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Lenovo mobile chief spills the beans on Google’s plans for China

google scholar china sign post hq headquarters hong kong
李 清东/
Google left China in 2010 due to increased government censorship, but rumors claim it wants to return with Google Play services. That rumor has just been verified by Lenovo’s head of mobile, Chen Xudong, who said Google is on track to launch Play services this year.

While not a verification directly from Google, it is worth just as much. Lenovo will almost certainly be a launch partner for Play services, since it works with Google on Android in countries outside of China.

Xudong did not say when Google plans to launch Play services, the closest indication being sometime this year. He also didn’t say which services will be available at launch — we would be surprised to see all of Google’s services available in China straight away, given the privacy concerns.

We also don’t know if manufacturers will be given the choice between Play services and third-party app stores, or if Google will force them to adhere to the same policies as manufacturers outside of China.

It is an interesting turn of events, considering that in 2014 China removed Docs, Play, and Gmail from the country. No apology has been forthcoming for the hacking scandal in 2010 either, which led to a U.S. investigation into China hacking services for private information.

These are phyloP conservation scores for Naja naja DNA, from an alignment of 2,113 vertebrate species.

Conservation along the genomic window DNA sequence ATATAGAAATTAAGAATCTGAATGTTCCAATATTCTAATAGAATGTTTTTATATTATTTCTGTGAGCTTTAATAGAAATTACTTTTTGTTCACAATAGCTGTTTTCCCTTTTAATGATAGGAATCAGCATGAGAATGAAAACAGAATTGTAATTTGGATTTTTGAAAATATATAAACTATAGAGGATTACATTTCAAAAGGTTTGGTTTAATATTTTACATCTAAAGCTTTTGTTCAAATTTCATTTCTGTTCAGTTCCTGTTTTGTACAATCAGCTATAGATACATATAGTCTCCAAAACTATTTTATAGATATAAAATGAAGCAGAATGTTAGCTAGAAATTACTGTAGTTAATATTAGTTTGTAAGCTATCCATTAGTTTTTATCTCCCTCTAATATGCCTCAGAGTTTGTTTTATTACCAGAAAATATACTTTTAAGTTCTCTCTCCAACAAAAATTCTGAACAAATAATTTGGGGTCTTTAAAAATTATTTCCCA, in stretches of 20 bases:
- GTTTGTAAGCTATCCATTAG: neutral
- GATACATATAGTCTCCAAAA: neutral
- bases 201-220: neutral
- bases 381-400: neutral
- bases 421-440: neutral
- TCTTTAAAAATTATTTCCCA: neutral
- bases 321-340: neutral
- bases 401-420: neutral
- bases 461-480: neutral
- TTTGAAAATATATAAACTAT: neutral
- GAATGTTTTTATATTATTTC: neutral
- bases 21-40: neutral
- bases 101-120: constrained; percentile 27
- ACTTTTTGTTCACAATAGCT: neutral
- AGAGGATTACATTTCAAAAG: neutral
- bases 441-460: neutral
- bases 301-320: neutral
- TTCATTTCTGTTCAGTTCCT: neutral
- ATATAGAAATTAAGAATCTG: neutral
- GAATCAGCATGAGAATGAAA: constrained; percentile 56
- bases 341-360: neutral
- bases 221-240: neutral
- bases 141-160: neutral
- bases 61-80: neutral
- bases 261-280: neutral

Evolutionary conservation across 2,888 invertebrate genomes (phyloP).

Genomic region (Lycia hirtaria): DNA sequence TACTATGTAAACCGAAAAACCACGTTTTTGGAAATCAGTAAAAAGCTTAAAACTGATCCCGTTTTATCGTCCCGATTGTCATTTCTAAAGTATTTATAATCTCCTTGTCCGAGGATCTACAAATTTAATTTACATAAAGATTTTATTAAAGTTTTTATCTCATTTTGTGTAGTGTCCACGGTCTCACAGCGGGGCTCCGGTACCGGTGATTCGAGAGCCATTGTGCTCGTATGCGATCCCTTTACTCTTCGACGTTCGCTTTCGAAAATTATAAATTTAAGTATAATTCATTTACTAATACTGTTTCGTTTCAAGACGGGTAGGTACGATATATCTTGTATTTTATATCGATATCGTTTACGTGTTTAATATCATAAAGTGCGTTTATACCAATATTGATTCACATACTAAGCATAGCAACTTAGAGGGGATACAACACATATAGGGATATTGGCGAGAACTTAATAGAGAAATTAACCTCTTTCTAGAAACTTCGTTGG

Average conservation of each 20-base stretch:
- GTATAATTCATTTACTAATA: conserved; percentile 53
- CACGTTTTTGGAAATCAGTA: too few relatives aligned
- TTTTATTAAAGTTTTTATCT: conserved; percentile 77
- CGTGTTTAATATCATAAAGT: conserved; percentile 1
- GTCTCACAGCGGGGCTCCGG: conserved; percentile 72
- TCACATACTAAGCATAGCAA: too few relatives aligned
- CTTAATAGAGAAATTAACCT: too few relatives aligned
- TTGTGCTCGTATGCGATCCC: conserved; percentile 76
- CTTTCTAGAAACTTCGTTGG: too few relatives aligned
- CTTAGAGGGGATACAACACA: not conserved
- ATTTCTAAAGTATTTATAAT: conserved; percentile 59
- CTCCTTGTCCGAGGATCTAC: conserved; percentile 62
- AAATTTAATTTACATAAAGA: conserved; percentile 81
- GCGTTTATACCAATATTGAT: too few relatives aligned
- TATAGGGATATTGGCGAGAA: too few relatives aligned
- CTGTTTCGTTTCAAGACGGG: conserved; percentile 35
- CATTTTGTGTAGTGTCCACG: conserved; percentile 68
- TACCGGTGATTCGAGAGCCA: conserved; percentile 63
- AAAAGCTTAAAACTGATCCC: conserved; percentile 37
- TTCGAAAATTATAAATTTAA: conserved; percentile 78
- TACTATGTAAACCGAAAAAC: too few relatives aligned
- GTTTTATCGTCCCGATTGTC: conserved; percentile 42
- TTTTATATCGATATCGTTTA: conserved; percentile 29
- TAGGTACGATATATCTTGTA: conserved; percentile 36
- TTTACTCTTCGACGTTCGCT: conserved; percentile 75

Huawei appears to be the moderator for talks between Google and China, though this has not been confirmed. When Google announced Huawei would build the Nexus 6P, rumors suggested in return that Huawei opened communications with China.

As China continues to add more mobile and Internet users, Western companies are beginning to change their views on censorship. Facebook chief executive Mark Zuckerberg tried for all of 2015 to woo the Chinese government, to no avail, and Google appears to be taking a similar route to receive the government’s approval.

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